When we called to make reservations at Cheat River Outfitters, we were told the river was running so high that no rafts were running that day, but they were probably going to run the next day. This was Father’s Day, and we were delighted at the prospect of high water and a whitewater action for our Father’s Day family outing.
Gearing up, paddling down
It was downright chilly the morning we assembled at the rafting center. Many of the rafters wisely chose to rent wet suits. Not being particularly susceptible to the cold, I opted just for quick-drying synthetic clothing and a nylon jacket. After signing waivers, we were given a safety spiel, during which it was repeatedly emphasized that the river was going to be rough that day. It was so convincing, in fact, that one couple decided to bail. The rest of us were issued life jackets, helmets and paddles. Then we were divided into four groups, six or seven to a raft along with a guide, and given further instructions.
Six outdoorsy German students made up one group, while another group consisted of a group of four French tourists and two nervous-looking middle-aged women. The third boat had a mother-daughter team and two couples. Our boat consisted a very game and fit family of four from Philadelphia and us. Hoisting our rafts, we made the short trek to the river.
Having been on several rafting trips, we pretty much knew the drill, but it’s always interesting to see how each river guide manages his group. Our leader, Mike Wohleber, was the head guide and a seasoned pro. He quickly sorted us out and had us paddling together as a team. It helped, too, that everyone in the boat had been rafting before.
The river was a roiling, frothing muddy brown, quite unlike the clear dark teal beauty I remembered. The strong current carried us along, so we paddled only to maneuver. The first few rapids were purely warm-ups, Class III and fairly exciting but not threatening.
Commercial rafting companies generally don’t take customers through anything high than Class V rapids. Class VI is for experts only, while Class VII rapids are completely unrunable. During high water, the Cheat River Canyon's normal Class III-IV rapids—Decision, Big Nasty, Even Nastier, Fist, Tear Drop, High Falls, Maze, and Coliseum—become very challenging Class IV-V rapids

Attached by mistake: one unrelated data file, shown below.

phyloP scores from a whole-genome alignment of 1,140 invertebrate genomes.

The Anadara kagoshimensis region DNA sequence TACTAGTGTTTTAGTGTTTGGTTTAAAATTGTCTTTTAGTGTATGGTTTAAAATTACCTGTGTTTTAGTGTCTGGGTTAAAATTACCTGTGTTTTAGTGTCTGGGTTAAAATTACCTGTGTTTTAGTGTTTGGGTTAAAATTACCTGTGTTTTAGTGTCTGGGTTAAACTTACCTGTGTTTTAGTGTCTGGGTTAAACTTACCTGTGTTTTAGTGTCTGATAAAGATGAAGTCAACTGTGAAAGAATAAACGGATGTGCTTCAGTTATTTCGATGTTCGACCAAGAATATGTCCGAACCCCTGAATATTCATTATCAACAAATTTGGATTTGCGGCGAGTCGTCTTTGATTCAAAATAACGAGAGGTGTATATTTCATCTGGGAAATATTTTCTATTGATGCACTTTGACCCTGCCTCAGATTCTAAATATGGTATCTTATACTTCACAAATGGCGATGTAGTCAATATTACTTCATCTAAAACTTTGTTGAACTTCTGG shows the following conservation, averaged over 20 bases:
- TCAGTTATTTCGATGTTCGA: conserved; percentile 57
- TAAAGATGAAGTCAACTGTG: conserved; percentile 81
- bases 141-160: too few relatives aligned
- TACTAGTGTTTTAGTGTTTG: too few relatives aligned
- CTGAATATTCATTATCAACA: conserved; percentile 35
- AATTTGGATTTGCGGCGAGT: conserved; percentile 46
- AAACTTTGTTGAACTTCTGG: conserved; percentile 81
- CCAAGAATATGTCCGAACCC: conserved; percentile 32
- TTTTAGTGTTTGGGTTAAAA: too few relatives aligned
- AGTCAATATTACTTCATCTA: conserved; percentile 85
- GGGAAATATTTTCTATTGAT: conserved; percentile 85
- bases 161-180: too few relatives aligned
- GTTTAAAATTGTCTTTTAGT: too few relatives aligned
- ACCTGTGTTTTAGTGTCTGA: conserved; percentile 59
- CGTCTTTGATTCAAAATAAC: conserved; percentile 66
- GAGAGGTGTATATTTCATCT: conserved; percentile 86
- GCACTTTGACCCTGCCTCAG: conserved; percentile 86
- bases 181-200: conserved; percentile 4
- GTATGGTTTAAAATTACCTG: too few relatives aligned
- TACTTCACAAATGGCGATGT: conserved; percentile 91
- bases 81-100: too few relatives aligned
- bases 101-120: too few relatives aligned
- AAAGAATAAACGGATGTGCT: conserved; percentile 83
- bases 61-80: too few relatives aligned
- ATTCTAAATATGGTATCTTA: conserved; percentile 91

"Stay in the boat"
As we approached our first Class IV rapid, dubbed "Big Nasty," Mike gave us a final word of advice: "Stay in the boat." This was delivered half in jest, half in earnest. He’d already instructed us on what to do when (not if but when) we fell out or capsized.
Through the rapids, the most important thing, we were told, was to keep paddling, no matter what. Some folks, awestruck by the daunting rapids, simply stop paddling and start looking for something to hold on to. They forget that they’re not mere passengers. Trouble is, in order to get through serious rapids, you have to paddle like hell. Otherwise, the boat can be pinned to a rock, swept into a "hole" (a swirling mass of water that entraps or flips a raft), or left to the mercy of the river.
From my position in the middle of the raft, I couldn’t see what was up ahead as well as my husband and son perched in the bow, but I could sure hear it, a raucous roar that left little doubt about what was in store. Mike had us paddle a few strokes to position the raft, and then as soon as we hit the rapids, he yelled for us to paddle for all we were worth. It seemed like mere seconds, but it was probably longer, before we emerged from Big Nasty, jubilant. We "high fived" our paddles, then made our way to an eddy to watch the other three rafts successfully negotiate the rapids.
It was still early innings, though, and next up was "Even Nastier." "If we’re going to flip on the river today, this will be the place," Mike predicted. "If that happens, make for the shore immediately or you’ll be swept right into another set of rapids."
Even Nastier was true to its name, but by paddling all out, we made it through. No sooner had we done so, though, than the two rafts behind us came to grief. The first was pulled into a churning, whirling, whitewater ‘hole’ and spun about madly before finally capsizing. At that moment the third raft swept in right on top of the hapless rafters still trapped in the whirlpool. Chaos ensued.
A group of onlookers on rocks jutting out into the river quickly helped out, tossing rescue lines and shouting encouragement to those swimming for the shore. We struck out to intercept people being swept downstream, pulling one, two, three, four sputtering, gasping rafters from the water. The people we’d rescued were shivering and blue-lipped from the combined effects cold and shock. It took a while for everyone to regroup on the riverbank downstream; incredibly, all the equipment had been recovered and no one had been seriously hurt, though there were a number of cuts and bruises.
Rescue at "Even Nastier
Trouble ahead, trouble behind